Team performance suffers with inferior air quality

A team from the University of Cambridge has found that high levels of air pollution can have a significant impact on the performance of teams presented with complex, collaborative, and non-routine problem solving tasks.

The team examined data from 15,000 escape room games in London and found that on high pollution days,  the participants could take up to 5% longer to compete their tasks. 

red escape rooms neon signThe Escape rooms were considered an ideal setting to study team performance because of the high level of creativity they demand. 

The research studied the effect of carbon monoxide, sulfur dioxide, nitrogen dioxide and PM 2.5, using data from 16 AURN monitoring stations in London.

All four pollutants were found to have a significant negative impact on team performance and, for carbon monoxide and sulfur dioxide this was seen at levels well below the current WHO Air Quality Guidelines.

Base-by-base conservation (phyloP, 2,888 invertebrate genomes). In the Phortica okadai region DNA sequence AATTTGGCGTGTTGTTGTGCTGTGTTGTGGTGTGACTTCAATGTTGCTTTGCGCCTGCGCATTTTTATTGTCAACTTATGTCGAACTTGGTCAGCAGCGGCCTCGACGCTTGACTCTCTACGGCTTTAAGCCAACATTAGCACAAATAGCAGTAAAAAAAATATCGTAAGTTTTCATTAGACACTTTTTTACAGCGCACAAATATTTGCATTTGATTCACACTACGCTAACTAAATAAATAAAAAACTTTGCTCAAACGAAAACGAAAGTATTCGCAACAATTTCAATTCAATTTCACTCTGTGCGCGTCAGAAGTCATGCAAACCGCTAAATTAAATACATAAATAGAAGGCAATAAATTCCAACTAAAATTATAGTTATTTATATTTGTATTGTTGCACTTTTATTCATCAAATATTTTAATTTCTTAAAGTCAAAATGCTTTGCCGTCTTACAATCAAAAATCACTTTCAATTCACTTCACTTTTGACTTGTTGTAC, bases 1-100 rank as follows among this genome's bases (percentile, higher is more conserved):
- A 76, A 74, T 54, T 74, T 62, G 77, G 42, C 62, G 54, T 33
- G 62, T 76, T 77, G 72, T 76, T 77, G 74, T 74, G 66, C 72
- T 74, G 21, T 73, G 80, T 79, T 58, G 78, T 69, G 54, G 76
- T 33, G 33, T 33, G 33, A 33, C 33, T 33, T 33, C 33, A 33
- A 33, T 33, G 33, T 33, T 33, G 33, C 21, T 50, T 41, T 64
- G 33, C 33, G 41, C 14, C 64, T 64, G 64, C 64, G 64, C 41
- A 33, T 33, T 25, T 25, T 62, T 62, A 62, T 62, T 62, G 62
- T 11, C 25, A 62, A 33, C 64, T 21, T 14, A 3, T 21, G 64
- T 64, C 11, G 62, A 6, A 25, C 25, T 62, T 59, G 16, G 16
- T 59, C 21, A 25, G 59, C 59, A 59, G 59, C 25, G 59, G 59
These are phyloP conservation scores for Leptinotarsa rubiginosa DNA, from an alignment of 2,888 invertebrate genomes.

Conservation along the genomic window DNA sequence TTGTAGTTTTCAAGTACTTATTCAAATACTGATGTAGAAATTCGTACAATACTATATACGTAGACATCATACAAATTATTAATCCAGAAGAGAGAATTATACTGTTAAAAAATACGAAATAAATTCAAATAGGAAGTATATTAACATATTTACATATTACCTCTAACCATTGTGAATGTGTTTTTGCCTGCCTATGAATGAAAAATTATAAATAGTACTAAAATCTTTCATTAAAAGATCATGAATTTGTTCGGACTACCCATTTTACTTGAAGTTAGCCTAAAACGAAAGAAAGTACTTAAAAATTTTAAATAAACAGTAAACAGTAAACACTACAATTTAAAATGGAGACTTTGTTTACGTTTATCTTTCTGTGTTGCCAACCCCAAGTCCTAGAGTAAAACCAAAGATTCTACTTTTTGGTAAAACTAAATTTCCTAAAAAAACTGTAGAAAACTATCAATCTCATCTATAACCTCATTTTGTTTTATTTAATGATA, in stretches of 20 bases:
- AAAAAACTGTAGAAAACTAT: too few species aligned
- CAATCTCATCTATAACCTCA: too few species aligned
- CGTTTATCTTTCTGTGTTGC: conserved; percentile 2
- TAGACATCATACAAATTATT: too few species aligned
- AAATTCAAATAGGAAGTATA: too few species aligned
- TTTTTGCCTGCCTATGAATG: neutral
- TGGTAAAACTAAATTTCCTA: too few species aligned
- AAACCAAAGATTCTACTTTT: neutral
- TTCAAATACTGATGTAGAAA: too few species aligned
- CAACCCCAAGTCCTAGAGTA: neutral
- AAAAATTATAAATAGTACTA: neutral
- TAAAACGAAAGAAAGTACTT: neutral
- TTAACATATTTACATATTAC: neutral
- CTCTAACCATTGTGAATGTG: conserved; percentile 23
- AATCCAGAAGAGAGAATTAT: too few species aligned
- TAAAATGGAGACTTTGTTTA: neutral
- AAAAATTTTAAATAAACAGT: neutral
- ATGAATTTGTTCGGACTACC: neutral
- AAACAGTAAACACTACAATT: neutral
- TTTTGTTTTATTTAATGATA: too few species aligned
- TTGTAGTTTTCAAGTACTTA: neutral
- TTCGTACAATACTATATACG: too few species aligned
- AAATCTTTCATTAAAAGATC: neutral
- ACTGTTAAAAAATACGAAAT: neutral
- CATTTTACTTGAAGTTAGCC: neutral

Co-authors of the study include Paul Lohmann of the El-Erian Institute of Behavioural Economics and Policy at Cambridge Judge Business School said: ‘Breakthroughs in science and other fields require teams to work together to combine knowledge and solve complex problems, so it’s important to understand external factors that can affect team performance. Our findings that air pollution has a sizable and statistically significant negative effect on teams undertaking complex tasks has implications for workplaces all over the world, but particularly in emerging economies that have high air pollution levels.

‘Our results have implications for all settings that require team-based non-routine analytical and interpersonal work, which characterizes large parts of the modern work environment. Many low- and middle-income economies face much higher levels of pollution, which could possibly be a drag on economic development and poverty alleviation.

‘As these countries intend to increase the share of service-sector jobs that entail team innovation in their economies, reducing air pollution may be an important contextual factor that can affect innovation capacity, which is critical for economic development.’


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